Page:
LAS VEGAS - It wasn't so long ago that computer geeks would swagger around bragging about their 10- gigabyte hard drives.
Now hard drives are no longer the province of the PC savvy and what once seemed huge seem, well, puny. Scores of diminutive devices on display at the Consumer Electronics Show here are sporting hard drives that dwarf what was found on high-end PCs just two or three years ago. And everyone from music lovers to the drive makers themselves may see a payoff.
The disks are showing up in personal video recorders, music players and even video gaming consoles. Their growing popularity is based on the fact they represent an established and relatively inexpensive technology that can easily hold massive amounts of data - in the form of entertainment.
For instance, Santa Clara, Calif.-based SONICblue this week rolled out a 20-gigabyte portable music player called the Rio Riot that can hold the equivalent of 400 CDs. The unit takes up the space of a thick Palm Pilot and weighs less than a pound.
"Most people can put their entire record collection in this," said Jonathan Sasse, product manager for SONICblue's portable products.
Another SONICblue device, which connects directly to home stereo speakers, acts as a stereo system that plays music stored on a 40-GB hard drive - the equivalent of more than 600 CDs worth of music.
On the video side, SONICblue, TiVo, Microsoft's Ultimate TV division and big names like Sony and Panasonic are stuffing hard drives into video recorders that are used instead of video tape to record television shows. TiVo, which pioneered digital video recorders about three years ago with a 15-GB hard drive, now plans to put a 60-GB drive into its newest TV recorders.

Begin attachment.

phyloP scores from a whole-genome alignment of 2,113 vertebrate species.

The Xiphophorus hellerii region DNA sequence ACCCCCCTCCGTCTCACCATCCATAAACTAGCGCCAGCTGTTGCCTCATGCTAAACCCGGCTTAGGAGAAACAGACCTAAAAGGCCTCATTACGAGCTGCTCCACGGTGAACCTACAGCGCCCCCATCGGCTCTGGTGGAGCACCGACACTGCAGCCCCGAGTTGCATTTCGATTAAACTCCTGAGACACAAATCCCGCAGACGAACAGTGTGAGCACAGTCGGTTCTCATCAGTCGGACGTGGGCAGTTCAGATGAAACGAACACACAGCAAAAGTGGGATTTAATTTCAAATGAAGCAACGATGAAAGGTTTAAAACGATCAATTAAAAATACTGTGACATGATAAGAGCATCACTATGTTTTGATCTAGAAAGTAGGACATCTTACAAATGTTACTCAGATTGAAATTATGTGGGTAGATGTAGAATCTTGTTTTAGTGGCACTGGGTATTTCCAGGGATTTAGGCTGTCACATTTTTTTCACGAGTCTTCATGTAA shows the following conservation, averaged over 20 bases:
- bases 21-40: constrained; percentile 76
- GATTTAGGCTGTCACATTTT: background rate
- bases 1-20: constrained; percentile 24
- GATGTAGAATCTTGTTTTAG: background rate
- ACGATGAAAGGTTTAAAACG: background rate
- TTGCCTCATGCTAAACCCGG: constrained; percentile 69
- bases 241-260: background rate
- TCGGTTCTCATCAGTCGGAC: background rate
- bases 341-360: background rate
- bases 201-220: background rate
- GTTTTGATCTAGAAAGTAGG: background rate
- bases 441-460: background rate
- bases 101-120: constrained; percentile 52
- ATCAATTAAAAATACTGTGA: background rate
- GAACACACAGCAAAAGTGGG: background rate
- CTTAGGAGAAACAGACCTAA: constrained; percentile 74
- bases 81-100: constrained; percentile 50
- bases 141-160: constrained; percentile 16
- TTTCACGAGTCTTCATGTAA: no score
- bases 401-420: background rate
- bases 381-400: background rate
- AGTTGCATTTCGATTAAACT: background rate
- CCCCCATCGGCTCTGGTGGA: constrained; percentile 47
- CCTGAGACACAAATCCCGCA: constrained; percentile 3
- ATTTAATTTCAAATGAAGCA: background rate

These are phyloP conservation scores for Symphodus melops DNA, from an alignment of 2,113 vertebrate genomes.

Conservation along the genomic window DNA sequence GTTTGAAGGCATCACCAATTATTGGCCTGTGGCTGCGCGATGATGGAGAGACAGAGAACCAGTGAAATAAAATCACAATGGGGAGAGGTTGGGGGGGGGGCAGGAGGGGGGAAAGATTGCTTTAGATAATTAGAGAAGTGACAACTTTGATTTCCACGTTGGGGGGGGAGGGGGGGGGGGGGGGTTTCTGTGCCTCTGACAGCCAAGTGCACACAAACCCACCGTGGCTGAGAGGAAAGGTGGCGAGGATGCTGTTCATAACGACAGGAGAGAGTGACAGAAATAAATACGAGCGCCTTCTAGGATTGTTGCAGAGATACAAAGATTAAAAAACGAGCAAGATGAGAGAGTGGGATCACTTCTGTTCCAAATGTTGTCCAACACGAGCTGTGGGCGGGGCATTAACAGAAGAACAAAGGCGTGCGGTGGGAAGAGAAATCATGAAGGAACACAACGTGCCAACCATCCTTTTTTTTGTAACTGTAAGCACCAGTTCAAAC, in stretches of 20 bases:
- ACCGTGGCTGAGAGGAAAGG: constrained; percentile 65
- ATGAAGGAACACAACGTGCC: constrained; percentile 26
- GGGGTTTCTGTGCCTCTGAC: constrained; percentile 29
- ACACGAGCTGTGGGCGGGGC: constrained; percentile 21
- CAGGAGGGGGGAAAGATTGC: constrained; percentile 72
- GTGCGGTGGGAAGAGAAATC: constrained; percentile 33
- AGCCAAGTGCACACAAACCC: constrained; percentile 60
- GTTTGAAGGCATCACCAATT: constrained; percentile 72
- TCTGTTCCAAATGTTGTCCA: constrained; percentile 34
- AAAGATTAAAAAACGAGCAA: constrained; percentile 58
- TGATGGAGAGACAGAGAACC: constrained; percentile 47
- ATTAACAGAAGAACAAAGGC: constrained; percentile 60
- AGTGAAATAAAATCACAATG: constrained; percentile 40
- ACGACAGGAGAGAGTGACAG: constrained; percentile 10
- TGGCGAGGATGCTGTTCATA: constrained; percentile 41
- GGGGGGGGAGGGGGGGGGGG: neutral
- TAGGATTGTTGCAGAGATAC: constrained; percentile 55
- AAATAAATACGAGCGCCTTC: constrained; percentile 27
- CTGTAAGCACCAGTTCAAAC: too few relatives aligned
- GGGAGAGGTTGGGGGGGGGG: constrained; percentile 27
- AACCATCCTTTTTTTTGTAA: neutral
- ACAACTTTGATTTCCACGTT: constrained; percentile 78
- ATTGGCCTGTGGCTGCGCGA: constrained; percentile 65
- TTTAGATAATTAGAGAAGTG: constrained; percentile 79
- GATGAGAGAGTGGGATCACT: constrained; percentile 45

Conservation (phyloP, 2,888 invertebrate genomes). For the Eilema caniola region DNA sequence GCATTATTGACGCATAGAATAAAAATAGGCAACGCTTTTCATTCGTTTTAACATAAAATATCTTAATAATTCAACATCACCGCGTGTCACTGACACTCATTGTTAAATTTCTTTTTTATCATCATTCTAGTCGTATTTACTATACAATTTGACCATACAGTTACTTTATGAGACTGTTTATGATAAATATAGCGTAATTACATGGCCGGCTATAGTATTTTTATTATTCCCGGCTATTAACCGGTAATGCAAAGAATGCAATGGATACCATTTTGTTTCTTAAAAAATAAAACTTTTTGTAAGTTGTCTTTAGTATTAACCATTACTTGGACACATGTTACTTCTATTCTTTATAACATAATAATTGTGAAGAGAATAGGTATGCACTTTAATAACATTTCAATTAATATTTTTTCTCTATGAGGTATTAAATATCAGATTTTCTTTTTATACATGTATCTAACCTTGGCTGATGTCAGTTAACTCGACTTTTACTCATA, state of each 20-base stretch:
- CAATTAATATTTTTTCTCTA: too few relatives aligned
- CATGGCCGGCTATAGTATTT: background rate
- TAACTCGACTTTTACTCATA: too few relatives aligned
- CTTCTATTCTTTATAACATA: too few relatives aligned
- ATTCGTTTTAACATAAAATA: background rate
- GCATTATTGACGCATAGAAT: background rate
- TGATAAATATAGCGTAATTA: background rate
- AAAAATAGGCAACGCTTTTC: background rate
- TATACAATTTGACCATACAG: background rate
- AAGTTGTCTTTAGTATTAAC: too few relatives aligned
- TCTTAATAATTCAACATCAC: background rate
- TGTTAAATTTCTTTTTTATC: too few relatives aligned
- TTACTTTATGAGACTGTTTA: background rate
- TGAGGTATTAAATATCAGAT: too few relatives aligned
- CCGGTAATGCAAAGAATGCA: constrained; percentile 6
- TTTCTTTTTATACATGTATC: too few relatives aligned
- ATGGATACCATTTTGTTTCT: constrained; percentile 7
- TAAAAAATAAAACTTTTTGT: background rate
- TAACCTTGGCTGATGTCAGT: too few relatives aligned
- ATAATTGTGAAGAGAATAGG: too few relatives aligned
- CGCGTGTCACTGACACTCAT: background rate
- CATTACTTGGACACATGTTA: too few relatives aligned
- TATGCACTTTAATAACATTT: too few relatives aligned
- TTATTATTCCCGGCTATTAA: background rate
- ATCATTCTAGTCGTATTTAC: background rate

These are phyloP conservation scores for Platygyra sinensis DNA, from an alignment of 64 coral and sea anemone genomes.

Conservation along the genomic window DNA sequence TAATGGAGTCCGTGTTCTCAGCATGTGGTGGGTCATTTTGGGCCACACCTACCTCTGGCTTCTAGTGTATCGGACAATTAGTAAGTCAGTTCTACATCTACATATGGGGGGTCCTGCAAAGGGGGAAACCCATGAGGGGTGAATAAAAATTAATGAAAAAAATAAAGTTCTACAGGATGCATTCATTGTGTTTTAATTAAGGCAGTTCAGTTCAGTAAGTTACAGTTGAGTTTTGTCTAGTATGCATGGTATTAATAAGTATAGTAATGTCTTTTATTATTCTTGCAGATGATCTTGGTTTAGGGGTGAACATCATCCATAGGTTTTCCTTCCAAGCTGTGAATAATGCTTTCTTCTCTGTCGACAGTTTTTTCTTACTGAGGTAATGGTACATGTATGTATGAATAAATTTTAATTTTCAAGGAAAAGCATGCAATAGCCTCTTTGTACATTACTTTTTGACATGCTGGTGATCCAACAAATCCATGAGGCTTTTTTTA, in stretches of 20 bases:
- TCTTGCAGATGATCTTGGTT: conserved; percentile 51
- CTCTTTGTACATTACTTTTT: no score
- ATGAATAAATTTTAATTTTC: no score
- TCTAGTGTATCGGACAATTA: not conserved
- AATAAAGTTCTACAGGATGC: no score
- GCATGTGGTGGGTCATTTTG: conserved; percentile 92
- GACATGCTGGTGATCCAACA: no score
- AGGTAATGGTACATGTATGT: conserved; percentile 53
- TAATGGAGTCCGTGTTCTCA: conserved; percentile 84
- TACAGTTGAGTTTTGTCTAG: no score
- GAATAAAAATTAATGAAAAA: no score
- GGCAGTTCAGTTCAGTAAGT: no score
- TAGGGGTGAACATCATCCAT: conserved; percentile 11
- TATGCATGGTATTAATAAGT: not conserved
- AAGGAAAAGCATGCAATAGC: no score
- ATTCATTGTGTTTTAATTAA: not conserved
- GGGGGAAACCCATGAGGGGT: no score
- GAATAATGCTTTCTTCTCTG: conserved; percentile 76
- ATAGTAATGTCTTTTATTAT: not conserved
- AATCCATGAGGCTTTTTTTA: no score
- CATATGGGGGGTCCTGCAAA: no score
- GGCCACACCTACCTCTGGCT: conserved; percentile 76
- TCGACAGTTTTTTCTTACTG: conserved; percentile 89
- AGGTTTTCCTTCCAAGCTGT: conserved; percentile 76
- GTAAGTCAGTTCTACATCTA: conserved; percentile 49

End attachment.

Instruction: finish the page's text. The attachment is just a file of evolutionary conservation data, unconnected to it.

Figuring more is better, Microsoft plans an 80-GB model for its Ultimate TV line, and SONICblue says it will cram two 160-GB drives into a TV recorder, allowing it to hold 320 hours of video programming. One of the biggest boosts for disk drive makers comes from Microsoft, which is installing disk drives into its new Xbox video game consoles. With more than 1 million Xboxes manufactured in just a few months, that represented a major boost for drive makers, even as they struggle with flat or declining PC sales.
"It's a growing market," said Steve Shattuck, a spokesman for Western Digital Corp., which makes drives for Ultimate TV and the Xbox. The Xbox order accounted for about 5 percent of Western Digital's $441 million in sales last quarter, Shattuck said. The company last month bought a 155,000-square-foot hard drive and head stack facility in Bangkok from Fujitsu Co. to expand its capacity.
And while the growth of the video recording market is slower, experts see long-term benefits in that market, too.
"I think there's a lot of hope (in the disk drive industry) for consumer devices. It's really helped us," Shattuck said.
Though the hardware itself isn't getting any cheaper, gadget makers are including hard disks in their equipment because engineers have managed to cram more capacity onto each disk.
Lance Ohara, a spokesman for SONICblue's Replay TV unit said his company can get a 40-gigabyte hard drive today for what they paid for 20 gigabytes two years ago.
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